I’m often asked a lot of questions by readers about how I got started running and how they can as well, so what better place to share all of my tips than my blog!
(Before you start any new exercise program, please consult your physician!)
Think You’re Not Ready to Run a Race?
- Volunteer to work at a race. You can help at water stops or at registration. In the late summer of 2009, I volunteered to work at a Sprint Triathlon. I marked their bodies with their numbers (good way to touch hot men ) and helped at a water spot. This race singlehandedly motivated me to register for the Disney Princess Half Marathon. I saw many women with my shape finish very strong. I knew that if they could do it, so could I!
- Sign up for the race anyway. Even if you’re a few weeks in to your training, participate in a 5K. Most allow walkers. This will allow you to get a feel of race day, and it will also ease the intimidation. There’s always going to be other newbies there, too.
- Try run/walk intervals. Don’t get discouraged if you can’t run the whole time. Run what you can and walk the rest. Some programs have you run 3/1 intervals, or 2/1. I worked my way up to 10/1 for half-marathon training. Walking is OK!
- Get fitted for proper running shoes. The last thing I would want you to do is go out for some runs in your old shoes and risk injury and end up thinking you’re the problem when it’s actually the shoes you’re wearing. If you run in old shoes, you can risk getting blisters, and shin splints might plague you instantly. Any running store with trained staff should be able to give you a free gait analysis. They will record your foot placement as you run on a treadmill. By examining your foot placement, they can suggest some shoes that will work well for you. Everyone has different feet, different foot placement, and different strides, so asking someone else what they wear won’t really help you. You can read about my gait analysis experience.
- The second most important piece of gear in your arsenal should be a really good, supportive sports bra. Don’t even attempt to cheap out in this department. I personally suggest Moving Comfort. The cup sizes range from A to E. I wear the Fiona style. It has a back closure and adjustable, velcro straps. Not to be all TMI, but I’m a D-cup and the girls don’t move AT ALL in this bra.
- It’s also important to wear the proper clothes, but I don’t want you to spend a lot of money upfront. When you’re in the beginning stages of running, you won’t be running too many miles at one time, so it’s not entirely necessary to wear sweat-wicking clothes. It’s ok to wear the gym gear you already own. We can talk about other running clothes when you start running more miles. However, if you do want to spend the extra money now, purchase some sweat-wicking socks such as Balega or Feetures. Your feet will thank you!
- The most widely used program for new runners is the Couch to 5K program by Cool Running. Active.com has an app to go with it (it’s $1.99, and you can sync your music with the program). There are free apps available as well. The apps will tell you when to walk and when to run. Or you can just print out the program and take it to the treadmill. This program is designed to move you up every week with more time running and less time walking. My advice is to not get discouraged if you find a particular week too challenging. You do not have to move to the next week if you are struggling. Try that week again. Honestly, it took me five tries before I graduated the program. Believe me, once you start this program and find yourself moving forward, you will be amazed with yourself! You’re stronger than you think!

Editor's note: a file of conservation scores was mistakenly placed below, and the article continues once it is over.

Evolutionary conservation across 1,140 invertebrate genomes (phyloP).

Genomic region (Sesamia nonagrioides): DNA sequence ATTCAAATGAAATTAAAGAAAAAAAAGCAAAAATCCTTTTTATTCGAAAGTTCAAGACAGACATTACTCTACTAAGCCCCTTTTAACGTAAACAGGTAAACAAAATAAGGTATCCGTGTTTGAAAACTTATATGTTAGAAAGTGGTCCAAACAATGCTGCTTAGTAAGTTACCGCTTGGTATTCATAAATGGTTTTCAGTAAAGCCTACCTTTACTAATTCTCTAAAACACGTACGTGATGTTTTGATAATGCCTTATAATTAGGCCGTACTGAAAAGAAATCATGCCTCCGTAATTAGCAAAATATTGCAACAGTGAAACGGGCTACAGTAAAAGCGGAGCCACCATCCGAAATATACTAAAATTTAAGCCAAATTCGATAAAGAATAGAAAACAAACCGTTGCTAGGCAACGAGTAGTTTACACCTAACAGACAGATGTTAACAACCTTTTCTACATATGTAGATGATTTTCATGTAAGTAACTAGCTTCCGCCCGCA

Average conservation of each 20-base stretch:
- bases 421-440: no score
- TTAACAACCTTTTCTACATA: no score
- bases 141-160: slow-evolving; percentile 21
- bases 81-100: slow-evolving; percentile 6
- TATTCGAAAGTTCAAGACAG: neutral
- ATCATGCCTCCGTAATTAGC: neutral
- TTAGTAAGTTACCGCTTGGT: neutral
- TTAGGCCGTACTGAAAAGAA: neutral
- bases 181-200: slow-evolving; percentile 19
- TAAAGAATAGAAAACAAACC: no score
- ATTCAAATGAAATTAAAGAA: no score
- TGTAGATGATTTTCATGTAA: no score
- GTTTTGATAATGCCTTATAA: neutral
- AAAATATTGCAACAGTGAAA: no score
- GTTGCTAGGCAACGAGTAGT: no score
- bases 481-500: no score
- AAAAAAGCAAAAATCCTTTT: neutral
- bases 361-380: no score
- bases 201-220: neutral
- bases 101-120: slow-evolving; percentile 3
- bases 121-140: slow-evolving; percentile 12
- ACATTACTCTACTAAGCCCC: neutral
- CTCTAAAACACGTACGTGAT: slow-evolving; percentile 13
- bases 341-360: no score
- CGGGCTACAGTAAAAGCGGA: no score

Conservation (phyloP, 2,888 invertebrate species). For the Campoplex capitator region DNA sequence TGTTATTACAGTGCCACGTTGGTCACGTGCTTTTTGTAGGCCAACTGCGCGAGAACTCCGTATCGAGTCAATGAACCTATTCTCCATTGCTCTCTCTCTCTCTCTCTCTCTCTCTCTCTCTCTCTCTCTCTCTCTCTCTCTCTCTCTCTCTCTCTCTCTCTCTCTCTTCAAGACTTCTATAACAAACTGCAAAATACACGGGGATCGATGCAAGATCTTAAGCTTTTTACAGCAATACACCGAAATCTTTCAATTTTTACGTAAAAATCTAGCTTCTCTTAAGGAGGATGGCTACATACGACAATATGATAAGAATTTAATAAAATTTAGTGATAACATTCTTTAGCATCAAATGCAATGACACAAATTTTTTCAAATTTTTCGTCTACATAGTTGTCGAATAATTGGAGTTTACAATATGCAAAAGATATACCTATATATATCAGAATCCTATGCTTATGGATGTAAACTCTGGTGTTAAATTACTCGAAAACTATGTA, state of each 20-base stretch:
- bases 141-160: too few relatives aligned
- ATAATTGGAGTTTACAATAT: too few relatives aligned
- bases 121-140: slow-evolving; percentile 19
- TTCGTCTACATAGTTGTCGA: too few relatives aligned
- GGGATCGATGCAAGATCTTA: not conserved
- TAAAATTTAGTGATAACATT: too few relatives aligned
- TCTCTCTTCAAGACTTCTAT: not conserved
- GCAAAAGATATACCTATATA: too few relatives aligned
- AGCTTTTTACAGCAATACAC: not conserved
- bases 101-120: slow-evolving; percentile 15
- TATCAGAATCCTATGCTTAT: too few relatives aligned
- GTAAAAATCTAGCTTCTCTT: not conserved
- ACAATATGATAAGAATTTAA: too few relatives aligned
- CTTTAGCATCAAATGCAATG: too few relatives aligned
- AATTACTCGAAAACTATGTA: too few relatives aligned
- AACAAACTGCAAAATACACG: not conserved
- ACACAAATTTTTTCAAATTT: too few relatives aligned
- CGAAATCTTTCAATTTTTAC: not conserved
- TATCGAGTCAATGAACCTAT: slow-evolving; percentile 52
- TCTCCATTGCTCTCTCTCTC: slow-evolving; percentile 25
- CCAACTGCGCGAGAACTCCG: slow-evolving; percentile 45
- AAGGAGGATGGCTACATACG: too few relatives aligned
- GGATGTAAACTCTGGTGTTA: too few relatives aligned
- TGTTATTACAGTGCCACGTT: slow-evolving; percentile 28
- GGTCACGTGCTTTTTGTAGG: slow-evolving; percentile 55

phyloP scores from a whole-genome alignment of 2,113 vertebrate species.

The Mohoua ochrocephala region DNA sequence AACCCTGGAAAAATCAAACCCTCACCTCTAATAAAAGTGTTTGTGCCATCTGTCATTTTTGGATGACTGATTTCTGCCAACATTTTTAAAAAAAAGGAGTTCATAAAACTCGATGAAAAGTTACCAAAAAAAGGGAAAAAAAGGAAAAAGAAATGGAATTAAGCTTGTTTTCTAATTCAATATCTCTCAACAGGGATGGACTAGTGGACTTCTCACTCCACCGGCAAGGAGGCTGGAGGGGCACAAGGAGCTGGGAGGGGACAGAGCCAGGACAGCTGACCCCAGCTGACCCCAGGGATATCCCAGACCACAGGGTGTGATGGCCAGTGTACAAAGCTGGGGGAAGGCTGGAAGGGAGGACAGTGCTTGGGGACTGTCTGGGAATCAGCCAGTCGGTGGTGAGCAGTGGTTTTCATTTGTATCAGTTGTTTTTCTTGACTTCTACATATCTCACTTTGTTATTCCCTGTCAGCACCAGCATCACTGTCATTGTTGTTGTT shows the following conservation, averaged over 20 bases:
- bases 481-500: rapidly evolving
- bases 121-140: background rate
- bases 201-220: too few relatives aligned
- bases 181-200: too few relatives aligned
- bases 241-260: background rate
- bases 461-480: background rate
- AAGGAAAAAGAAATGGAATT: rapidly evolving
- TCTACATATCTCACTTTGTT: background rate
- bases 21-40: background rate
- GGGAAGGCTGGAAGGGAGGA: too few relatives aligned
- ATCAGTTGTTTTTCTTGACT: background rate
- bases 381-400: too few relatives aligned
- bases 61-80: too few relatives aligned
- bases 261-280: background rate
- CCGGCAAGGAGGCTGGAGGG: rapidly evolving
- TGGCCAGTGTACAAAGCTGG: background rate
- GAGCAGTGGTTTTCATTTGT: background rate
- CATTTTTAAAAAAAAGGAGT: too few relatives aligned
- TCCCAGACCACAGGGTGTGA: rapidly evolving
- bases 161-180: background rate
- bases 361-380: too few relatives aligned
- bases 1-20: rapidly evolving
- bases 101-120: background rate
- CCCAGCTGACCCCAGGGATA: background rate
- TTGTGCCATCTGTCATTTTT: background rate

- Another tidbit of advice- this program was designed by professionals. You only need to run 3 times a week during this program. Please don’t try to get too confident and start skipping weeks or adding more running days to your week. You could over-train and get injured. I strongly encourage you to stick with 3 days a week of running and doing cross-training on other days like weight training, cycling, swimming, etc. Rest days are equally as important as training days.
- Week 5 Day 3 will most likely scare you. You’re going from 2 8-minute runs to a 20-minute run with no walk breaks. My tip for this- just start out slower than your normal pace and work your way up to a faster pace after a few minutes.
Fuel and Preparation
- When you first start out, you’re not running enough miles to warrant on-the-go fuel, but you will want to make sure you are properly hydrated before running to prevent cramping. (Your pee should be a pale yellow)
- Everyone’s stomach reacts differently to different foods, so start now to see what your body can handle before a run. Try to eat low-fiber foods before a run such as white bread, fig newtons, crackers with peanut butter. Avoid juice and dairy.
- You should eat 1-2 hours before a run, depending on what your stomach can handle.
- You should ingest protein after a run such as a protein drink. To help recovery, you should eat/drink 1 hour following the run.
- Stretching- stretching is important. However, I urge you not to stretch without warming up first. Think of it as taking a rubber band out of the freezer and trying to stretch it. Spend about 5 minutes doing a fast-paced walk or a slow jog and then stretch. You should also stretch after you run so your muscles don’t stiffen up.
Other Things to Consider
- Always carry ID with you when you run.
- Log your mileage on a site like dailymile.
- Start out every run a little slower than you think you should be going. Fatigue will overcome you if you start out too fast.
- Running does not always equal weight loss.
I think this is everything that I wish someone would have told me when I first started running. Come back for more tips on what to wear, what to eat, and what kind of gadgets to buy when you start packing in more mileage.
Does anyone else have tips for beginner runners?